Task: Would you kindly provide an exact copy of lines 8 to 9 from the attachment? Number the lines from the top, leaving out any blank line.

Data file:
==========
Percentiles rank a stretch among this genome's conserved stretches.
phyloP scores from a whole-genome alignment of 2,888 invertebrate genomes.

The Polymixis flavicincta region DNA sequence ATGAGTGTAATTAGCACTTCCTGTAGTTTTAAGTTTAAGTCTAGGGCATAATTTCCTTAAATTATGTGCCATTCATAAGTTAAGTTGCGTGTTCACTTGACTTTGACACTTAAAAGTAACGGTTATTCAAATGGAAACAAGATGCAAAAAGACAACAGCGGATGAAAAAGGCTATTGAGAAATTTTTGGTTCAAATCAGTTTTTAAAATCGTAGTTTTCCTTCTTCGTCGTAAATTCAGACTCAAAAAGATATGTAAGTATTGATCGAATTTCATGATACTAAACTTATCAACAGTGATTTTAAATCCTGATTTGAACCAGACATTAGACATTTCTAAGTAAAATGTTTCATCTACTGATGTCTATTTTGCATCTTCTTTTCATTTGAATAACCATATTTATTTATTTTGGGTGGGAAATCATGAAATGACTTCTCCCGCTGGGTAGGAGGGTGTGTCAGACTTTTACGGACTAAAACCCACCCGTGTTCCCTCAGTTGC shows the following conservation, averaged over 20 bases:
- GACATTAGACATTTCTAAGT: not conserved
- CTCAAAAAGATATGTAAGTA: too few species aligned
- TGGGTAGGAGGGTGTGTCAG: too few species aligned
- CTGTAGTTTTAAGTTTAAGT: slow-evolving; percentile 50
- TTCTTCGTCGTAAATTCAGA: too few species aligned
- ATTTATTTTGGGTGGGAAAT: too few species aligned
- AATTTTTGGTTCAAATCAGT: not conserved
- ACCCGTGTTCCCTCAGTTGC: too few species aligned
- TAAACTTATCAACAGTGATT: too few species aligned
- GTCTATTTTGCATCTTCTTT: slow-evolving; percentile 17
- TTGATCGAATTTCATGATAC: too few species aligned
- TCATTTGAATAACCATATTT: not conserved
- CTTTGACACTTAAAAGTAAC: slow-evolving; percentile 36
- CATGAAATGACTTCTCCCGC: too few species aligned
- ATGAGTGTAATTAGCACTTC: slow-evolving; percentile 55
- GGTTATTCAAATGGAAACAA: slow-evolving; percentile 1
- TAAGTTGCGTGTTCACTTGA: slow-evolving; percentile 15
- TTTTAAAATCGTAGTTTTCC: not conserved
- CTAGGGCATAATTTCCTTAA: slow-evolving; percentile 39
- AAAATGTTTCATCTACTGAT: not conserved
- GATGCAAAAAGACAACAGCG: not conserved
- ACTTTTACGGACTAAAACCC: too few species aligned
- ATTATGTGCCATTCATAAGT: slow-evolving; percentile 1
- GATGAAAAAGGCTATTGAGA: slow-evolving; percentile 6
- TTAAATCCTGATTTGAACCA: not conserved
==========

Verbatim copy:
- TTCTTCGTCGTAAATTCAGA: too few species aligned
- ATTTATTTTGGGTGGGAAAT: too few species aligned